Dave was seldom drunk; he didn’t like surrendering the edge of control, but he was in a strange space that evening, a whole other country. A whole other world, even. He didn’t hold back.
Sitting by Ivor’s side, he suddenly realized that he hadn’t seen Tore since the hunt. Looking around the firelit pandemonium, he finally spotted the dark man standing by himself, off on the edge of the circle of light cast by the fires.
Dave rose, not too steadily. Ivor raised an inquiring eyebrow. “It’s Tore,” Dave mumbled. “Why’s he on his own? Shouldn’t be. He should be here. Hell, we… we killed an urgach together, me and him.” Ivor nodded, as if the stumbling discourse had been lucid explanation.
“Truly,” the Chieftain said quietly. Turning to his daughter, who was serving him just then, he added, “Liane, will you go and bring Tore to sit by me?”
“Can’t,” Liane said. “Sorry. Have to go get ready for the dancing.” And she was gone, quick, mercurial, into the confused shadows. Ivor, Dave saw, did not look happy.
He strode off to fetch Tore himself. Stupid girl, he thought, with some anger, she’s avoiding him because his father was exiled and she’s chief’s daughter.
He came up to Tore in the half-dark, just beyond the cast glow of the many fires. The other man, chewing on an eltor haunch, merely grunted a hello. That was okay. Didn’t need to talk; talkers bugged Dave anyhow.
They stood awhile in silence. It was cooler beyond the fires; the wind felt easy, refreshing. It sobered him a little.
“How do you feel?” he asked finally.
“Better,” Tore said. And after a moment, “Your shoulder?”
“Better,” Dave replied. When you didn’t say a lot, he thought, you said the important things. In the shadows with Tore, he felt no real desire to go back to the center of the clearing. It was better here, feeling the wind. You could see the stars, too. You couldn’t in the firelight; or in Toronto, either, he thought.
On impulse he turned around. There it was. Tore turned to look with him. Together they gazed at the white magnificence of Rangat.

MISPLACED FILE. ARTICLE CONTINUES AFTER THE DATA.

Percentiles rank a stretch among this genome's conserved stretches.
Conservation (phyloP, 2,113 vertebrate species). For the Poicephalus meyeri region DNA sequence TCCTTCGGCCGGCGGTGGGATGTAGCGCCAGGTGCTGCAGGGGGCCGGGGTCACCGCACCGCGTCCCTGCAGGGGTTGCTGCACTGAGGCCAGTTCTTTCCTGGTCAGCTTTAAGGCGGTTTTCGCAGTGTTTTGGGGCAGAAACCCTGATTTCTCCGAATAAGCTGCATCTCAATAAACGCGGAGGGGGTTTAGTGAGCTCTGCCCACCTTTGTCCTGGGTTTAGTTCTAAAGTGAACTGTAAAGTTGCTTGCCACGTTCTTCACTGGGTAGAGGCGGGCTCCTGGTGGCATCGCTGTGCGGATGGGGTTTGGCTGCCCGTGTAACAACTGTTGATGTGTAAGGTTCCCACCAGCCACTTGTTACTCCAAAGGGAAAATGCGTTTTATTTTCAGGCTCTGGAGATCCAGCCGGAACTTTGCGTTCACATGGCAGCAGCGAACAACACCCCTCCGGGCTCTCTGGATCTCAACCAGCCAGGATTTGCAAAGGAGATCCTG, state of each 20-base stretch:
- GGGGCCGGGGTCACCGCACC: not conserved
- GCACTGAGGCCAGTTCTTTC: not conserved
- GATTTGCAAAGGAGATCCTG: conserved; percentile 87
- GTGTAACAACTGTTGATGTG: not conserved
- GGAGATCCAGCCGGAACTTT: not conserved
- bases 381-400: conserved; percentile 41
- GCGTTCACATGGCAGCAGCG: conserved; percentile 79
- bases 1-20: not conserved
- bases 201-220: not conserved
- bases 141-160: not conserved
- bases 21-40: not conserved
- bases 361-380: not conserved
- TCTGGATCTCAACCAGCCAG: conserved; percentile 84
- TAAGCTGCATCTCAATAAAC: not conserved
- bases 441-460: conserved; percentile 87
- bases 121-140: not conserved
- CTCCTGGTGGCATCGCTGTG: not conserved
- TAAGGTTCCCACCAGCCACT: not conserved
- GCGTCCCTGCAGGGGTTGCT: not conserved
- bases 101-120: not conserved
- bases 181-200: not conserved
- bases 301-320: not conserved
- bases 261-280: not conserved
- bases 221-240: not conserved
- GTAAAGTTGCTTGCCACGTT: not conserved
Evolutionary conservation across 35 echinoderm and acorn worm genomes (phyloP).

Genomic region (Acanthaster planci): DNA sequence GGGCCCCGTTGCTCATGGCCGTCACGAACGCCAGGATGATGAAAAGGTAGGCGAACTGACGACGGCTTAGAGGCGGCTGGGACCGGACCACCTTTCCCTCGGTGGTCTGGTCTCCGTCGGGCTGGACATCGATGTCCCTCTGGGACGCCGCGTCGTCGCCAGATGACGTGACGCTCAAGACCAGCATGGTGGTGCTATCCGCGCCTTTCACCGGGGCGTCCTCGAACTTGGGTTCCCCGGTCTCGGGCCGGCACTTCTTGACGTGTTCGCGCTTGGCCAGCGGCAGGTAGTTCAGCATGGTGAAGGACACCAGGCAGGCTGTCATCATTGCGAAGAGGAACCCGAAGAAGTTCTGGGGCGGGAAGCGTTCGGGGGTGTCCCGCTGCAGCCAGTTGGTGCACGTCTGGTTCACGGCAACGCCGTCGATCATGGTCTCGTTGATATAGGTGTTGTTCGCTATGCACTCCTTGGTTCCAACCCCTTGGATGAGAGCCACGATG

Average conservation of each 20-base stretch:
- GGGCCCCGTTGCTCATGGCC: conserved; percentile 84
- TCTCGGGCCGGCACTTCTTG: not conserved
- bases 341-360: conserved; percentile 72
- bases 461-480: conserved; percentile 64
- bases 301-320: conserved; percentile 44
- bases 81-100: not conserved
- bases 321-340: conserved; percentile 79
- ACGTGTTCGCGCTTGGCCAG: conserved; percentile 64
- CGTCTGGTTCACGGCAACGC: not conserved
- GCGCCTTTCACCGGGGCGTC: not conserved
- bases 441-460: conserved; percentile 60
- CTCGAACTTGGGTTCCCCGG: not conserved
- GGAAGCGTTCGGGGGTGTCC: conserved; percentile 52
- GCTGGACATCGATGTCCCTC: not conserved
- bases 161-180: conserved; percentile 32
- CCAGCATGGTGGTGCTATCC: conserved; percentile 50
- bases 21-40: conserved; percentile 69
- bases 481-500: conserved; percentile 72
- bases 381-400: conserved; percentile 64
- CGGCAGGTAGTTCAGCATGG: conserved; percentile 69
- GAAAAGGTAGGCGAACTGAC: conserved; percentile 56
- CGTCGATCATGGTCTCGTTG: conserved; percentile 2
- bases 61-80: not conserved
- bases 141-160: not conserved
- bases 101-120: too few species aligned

“There’s someone under there?” Dave asked softly.
“Yes,” said Tore briefly. “Bound.”
“Loren told us.”
“He cannot die.”
Which was not comforting. “Who is he?” Dave asked with some diffidence.
For a moment Tore was silent, then: “We do not name him by his name. In Brennin they do, I am told, and in Cathal, but it is the Dalrei who dwell under the shadow of Rangat. When we speak of him, it is as Maugrim, the Unraveller.”
Dave shivered, though it wasn’t cold. The Mountain was shining in the moonlight, its peak so high he had to tilt his head back to take it in. He wrestled then with a difficult thought.
“It’s so great,” he said. “So tremendous. Why’d they put him under something so beautiful? Now every time you look at it, you have to think about…” He trailed off. Words were too tough, sometimes. Most of the time.
Tore was looking at him with sharp understanding, though. “That,” he said softly, “is why they did it.” And he turned back to the lights.
Turning with him, Dave saw that some of the fires were being put out, leaving a ring of flame, around which the Dalrei were gathering. He looked at Tore.
“Dancing,” his companion said. “The women and boys.”
And a moment later Dave saw a number of young girls enter the ring of fire and begin an intricate, weaving dance to a tune laid down by two old men with curiously shaped stringed instruments. It was pretty, he supposed, but dancing wasn’t really his thing. His eyes wandered away, and he spotted the old shaman, Gereint. Gereint was holding a piece of meat in each hand, one light, one dark. He was taking turns biting from each. Dave snorted and nudged Tore to look.
Tore laughed, too, softly. “He should be fat,” he said. “I don’t know why he isn’t.” Dave grinned. Just then Navon, still looking sheepish about his failure that morning, came by with a flask. Dave and Tore each drank, then watched the new Rider walk off. Still a boy, Dave thought, but he’s a hunter now.
“He’ll be all right,” Tore murmured. “I think he learned his lesson this morning.”
“He wouldn’t be around to have learned it if you didn’t use a knife as well as you do. That,” Dave said for the first time, “was some throw the other night.”
“I wouldn’t have been around to throw it if you hadn’t saved my life,” Tore said. Then after a moment he grinned, his teeth white in the darkness. “We did all right back there.”
“Damn right,” said Dave, grinning back.
The young girls had gone, to cheerful applause. A larger operation began now, with the older boys joining a number of the women. Dave saw Tabor move to the center of the circle, and after a moment he realized that they were dancing the morning’s hunt. The music was louder now, more compelling. Another man had joined the two musicians.